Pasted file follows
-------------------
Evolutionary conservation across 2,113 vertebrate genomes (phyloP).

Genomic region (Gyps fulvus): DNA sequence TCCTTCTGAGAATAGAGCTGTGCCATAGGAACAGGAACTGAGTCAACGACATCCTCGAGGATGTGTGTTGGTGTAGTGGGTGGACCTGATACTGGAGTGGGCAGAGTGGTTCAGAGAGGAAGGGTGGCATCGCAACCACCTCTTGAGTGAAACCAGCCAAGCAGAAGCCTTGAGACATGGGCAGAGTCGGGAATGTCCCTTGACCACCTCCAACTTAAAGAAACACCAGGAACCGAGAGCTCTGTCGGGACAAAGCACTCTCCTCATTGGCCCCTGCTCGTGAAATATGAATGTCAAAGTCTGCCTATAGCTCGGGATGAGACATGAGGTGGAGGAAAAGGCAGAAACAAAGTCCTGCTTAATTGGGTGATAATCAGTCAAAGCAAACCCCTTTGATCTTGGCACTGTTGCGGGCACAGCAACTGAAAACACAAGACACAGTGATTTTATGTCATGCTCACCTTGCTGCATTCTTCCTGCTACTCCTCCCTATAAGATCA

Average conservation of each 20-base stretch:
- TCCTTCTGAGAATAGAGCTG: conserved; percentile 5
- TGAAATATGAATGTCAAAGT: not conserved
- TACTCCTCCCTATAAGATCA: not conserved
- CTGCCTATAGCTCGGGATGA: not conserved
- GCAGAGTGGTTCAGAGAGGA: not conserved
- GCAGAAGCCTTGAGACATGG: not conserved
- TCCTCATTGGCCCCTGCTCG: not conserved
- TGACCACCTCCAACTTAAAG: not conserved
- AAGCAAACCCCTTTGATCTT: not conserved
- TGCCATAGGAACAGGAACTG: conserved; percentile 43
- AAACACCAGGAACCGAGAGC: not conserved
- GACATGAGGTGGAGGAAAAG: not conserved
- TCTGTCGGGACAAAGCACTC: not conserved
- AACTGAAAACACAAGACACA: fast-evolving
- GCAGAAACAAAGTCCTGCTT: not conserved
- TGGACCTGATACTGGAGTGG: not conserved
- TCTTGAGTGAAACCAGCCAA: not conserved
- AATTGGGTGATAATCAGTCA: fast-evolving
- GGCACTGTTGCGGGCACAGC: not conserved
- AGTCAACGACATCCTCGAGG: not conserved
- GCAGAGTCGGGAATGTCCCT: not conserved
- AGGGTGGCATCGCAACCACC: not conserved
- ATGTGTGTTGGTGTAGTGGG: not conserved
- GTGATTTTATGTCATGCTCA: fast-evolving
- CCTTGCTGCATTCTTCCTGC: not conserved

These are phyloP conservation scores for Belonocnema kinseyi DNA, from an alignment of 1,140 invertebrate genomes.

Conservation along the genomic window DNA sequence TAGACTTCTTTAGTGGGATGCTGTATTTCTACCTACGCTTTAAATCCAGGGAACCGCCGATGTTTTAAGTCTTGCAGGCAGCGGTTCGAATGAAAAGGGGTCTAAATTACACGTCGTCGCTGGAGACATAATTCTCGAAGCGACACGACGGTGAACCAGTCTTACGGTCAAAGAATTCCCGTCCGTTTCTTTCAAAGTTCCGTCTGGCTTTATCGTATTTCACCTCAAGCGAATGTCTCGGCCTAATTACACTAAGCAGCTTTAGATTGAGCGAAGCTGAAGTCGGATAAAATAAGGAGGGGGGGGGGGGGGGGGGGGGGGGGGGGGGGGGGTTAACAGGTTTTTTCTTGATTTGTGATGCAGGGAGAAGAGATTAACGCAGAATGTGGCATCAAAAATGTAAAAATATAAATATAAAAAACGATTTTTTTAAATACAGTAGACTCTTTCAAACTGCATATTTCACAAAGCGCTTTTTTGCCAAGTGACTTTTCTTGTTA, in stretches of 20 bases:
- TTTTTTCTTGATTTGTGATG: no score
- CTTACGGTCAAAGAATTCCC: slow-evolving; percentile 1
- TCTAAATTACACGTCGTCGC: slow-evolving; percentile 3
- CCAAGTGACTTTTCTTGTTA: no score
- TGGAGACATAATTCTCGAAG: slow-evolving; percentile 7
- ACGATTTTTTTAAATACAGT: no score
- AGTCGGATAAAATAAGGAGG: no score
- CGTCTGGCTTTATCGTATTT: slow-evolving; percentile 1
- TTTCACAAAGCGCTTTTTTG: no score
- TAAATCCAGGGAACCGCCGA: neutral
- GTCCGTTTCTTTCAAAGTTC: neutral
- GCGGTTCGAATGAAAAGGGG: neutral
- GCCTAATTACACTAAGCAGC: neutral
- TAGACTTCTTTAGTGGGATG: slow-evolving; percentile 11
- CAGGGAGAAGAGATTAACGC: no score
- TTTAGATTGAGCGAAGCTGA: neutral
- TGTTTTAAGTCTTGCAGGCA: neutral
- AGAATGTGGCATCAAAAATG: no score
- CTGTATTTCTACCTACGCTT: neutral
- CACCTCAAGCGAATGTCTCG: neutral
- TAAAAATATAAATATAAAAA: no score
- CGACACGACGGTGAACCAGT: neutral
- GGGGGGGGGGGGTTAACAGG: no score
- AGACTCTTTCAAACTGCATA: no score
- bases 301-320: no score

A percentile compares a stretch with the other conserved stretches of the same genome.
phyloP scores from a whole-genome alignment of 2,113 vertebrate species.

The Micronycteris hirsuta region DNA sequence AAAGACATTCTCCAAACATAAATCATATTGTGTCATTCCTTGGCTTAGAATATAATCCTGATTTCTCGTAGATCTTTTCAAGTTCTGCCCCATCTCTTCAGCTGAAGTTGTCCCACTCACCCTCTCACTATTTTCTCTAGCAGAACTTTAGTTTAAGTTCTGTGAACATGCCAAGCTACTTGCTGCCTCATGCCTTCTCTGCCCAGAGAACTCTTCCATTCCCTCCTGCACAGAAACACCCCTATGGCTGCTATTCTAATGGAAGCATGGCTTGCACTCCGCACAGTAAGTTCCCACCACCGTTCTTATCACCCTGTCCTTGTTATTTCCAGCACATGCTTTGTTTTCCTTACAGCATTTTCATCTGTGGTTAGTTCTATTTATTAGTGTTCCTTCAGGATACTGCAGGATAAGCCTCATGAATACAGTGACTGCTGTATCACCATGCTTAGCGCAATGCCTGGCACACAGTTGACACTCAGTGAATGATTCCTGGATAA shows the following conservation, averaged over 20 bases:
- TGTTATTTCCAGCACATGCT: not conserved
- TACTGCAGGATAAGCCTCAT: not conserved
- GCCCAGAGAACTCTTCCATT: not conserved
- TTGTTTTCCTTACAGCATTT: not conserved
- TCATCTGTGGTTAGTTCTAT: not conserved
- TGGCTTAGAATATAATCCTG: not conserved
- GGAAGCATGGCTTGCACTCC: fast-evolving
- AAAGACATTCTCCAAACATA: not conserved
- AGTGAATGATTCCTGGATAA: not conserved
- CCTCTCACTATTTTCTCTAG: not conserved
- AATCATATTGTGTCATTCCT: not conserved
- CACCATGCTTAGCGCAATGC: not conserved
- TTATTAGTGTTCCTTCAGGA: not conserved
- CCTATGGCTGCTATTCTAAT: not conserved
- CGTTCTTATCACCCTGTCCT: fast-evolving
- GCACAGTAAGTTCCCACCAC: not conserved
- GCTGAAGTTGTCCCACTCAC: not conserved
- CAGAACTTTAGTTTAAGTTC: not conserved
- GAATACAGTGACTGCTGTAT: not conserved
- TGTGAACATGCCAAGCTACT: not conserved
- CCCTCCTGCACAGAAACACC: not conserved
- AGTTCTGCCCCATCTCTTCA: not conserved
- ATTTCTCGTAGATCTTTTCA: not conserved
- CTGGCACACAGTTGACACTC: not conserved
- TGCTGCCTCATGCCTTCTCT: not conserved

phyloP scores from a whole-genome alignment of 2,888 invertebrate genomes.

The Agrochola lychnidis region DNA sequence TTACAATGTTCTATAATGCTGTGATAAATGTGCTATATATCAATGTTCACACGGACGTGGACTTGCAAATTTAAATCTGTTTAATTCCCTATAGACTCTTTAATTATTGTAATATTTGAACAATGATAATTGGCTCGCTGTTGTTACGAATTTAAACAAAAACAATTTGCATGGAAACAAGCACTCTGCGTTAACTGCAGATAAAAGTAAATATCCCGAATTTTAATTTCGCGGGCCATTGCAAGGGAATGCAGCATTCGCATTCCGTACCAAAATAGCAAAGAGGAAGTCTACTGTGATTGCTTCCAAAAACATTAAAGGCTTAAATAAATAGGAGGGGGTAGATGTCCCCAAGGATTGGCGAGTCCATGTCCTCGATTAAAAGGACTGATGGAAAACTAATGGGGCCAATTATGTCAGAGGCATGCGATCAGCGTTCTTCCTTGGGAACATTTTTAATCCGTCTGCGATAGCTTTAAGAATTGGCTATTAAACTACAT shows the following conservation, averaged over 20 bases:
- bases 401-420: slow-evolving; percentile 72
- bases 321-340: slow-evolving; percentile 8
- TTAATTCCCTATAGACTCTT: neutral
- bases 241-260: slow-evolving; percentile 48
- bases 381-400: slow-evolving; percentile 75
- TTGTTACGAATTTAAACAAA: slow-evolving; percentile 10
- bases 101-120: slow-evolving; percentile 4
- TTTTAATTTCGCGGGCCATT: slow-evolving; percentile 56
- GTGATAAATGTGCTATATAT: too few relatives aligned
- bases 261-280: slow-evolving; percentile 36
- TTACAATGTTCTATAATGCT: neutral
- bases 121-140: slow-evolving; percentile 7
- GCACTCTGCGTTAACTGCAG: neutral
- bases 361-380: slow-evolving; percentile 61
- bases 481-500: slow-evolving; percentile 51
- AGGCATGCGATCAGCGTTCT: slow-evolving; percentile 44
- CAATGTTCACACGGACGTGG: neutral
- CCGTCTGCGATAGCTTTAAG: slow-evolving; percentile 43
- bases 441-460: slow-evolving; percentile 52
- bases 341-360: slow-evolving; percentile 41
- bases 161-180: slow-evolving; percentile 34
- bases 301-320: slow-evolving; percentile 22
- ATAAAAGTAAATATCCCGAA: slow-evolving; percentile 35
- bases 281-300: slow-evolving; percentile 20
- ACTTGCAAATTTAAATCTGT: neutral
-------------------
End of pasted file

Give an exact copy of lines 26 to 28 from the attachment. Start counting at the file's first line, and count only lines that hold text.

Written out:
- ATGTGTGTTGGTGTAGTGGG: not conserved
- GTGATTTTATGTCATGCTCA: fast-evolving
- CCTTGCTGCATTCTTCCTGC: not conserved